Steamboat Springs A branch of the state Supreme Court has suspended a local attorney's Colorado law license after complaints by court officials that she had been "abandoning her clients."
14th Judicial District Admin--istrator Evan Herman said the Colorado Supreme Court Office of Attorney Regulation Counsel alerted him Wednesday that Heather Joy Turner had been suspended from practicing law effective immediately.
Turner, 44, of Hayden, recently was charged with felony check fraud in Routt County in connection with a bad check passed at a clothing store in October.
Shortly after Turner's legal issues arose, judges in Routt and Moffat counties began complaining about what they called her noncompliance with court orders and negligence in communicating with her clients and court officials, including judges, according to court documents.
On Nov. 25, 14th Judicial District Judge Michael O'Hara ruled that Turner had "abandoned all of her clients." He cited an inability to follow court rules and procedures to withdraw from representing clients, as well as an inability to appear in court for scheduled dates.
The order also outlines the court's and her clients' frustration with being unable to contact Turner because she did not return calls and had not returned unused retainers.
Turner's clients have been left "scrambling to find alternate counsel, which causes havoc with the already crowded court calendar," O'Hara's order states.
O'Hara has ordered court clerks to send formal letters to Turner's clients informing them of her status and advising them to seek alternative counsel.
Herman said that to the best of his knowledge, nothing of this nature or severity has ever happened with an attorney in this district.
"Anytime something like this does happen, I think the principle problems are for the folks the attorney was representing," he said. "It causes delays in their cases, and it causes delays on the dockets. We process so many cases and we are so busy that any time an attorney doesn't show up to a hearing, it's a waste of everyone's time."
Regulation counsel John Glea--son said the Supreme Court filed one formal complaint accusing Turner of standing up a client on a trial date, not communicating with the court, ignoring court decisions and charging fees of which the client was unaware.
Gleason said he had been receiving daily calls from other clients with similar complaints.
In a letter dated Nov. 9, Turner said she planned to surrender her law license. She said the decision was "difficult" and made with a "heavy heart."
"I am no longer proud to be a part of a profession that I have been working toward for over 30 years," she wrote.
"I am intent on moving to 'greener pastures' which will allow me to have a stronger, more effective voice for those that continue to be abused by an oftentimes corrupt, confusing and oppressive legal system."
Turner listed the "actions or inactions of ... Chief Judge Michael O'Hara, the 14th Judicial District Attorney's Office, the Craig Police Department, Bar President Sandra Gardner, the Moffat County Sheriff's Office, the Grand and Moffat County Departments of Human Services, Attorney Michelle DeSoer, the local press" and others as reasons for leaving the profession.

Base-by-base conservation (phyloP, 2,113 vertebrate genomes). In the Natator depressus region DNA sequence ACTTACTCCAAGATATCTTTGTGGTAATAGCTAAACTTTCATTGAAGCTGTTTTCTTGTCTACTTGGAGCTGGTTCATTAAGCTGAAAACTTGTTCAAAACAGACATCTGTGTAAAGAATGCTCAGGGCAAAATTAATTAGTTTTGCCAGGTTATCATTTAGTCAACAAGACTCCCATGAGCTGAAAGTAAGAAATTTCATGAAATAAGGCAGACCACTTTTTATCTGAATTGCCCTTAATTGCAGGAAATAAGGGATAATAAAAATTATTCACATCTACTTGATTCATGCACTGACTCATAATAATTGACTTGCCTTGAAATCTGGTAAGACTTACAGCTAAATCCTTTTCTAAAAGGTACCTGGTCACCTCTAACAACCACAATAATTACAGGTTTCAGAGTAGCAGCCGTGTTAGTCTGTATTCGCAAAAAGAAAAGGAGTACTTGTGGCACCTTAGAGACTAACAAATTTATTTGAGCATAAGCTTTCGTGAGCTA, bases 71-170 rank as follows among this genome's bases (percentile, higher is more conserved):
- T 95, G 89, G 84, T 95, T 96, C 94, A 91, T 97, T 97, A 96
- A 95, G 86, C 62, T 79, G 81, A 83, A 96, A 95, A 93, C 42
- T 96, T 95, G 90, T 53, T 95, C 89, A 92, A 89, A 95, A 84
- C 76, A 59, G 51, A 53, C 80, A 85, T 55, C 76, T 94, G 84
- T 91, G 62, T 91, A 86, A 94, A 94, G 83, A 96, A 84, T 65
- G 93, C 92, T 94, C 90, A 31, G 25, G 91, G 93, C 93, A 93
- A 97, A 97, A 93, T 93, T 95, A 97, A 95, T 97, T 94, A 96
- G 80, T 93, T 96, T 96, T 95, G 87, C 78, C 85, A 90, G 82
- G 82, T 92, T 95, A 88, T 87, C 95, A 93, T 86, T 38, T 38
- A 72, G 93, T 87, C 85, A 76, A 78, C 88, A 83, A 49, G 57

She did not elaborate but said the exact reasons soon would become public.
Gleason said Turner would not be allowed to voluntarily surrender her license, but investigations by the Colorado Supreme Court Office of Attorney Regulation Counsel could lead to disbarment. Gleason said two investigators would look into the myriad allegations concerning Turner's conduct.
"We take it very seriously when people make any allegations against an attorney, especially when those allegations specify abandonment," he said. "Our mission is to help the public and, in this case, clients."
Gleason said Turner's clients would have to find alternative counsel and that a fund was available to reimburse them for retainers paid for services not rendered. For more information, call (877) 888-1370. Gleason encouraged Turner's clients to contact his office.
"We will try to help (her clients) in any way we can," he said.
Gleason said his office had tried to contact Turner several times about obtaining her court files but that the attempts had been unsuccessful.
Turner also did not return phone calls Thursday.
Gleason said Turner was listed as the attorney in as many as 140 Colorado cases, including 14 people she was representing in Routt County. Those clients included Jesus Alvarez-Frias, accused of selling cocaine from his home near Soda Creek Elementary School. She also was representing the Steamboat Springs man accused of sexually assaulting a 7-year-old boy.
Turner had been practicing law in Grand, Routt and Moffat counties since early 2005, O'Hara's order notes.
Turner worked for the Adams County District Attorney's Office from September 1987 to March 2002, according to sources there. She was a chief trial deputy for that office from May 1993 to March 2002, when she resigned. Officials with the Adams County District Attorney's Office said she left on good terms.
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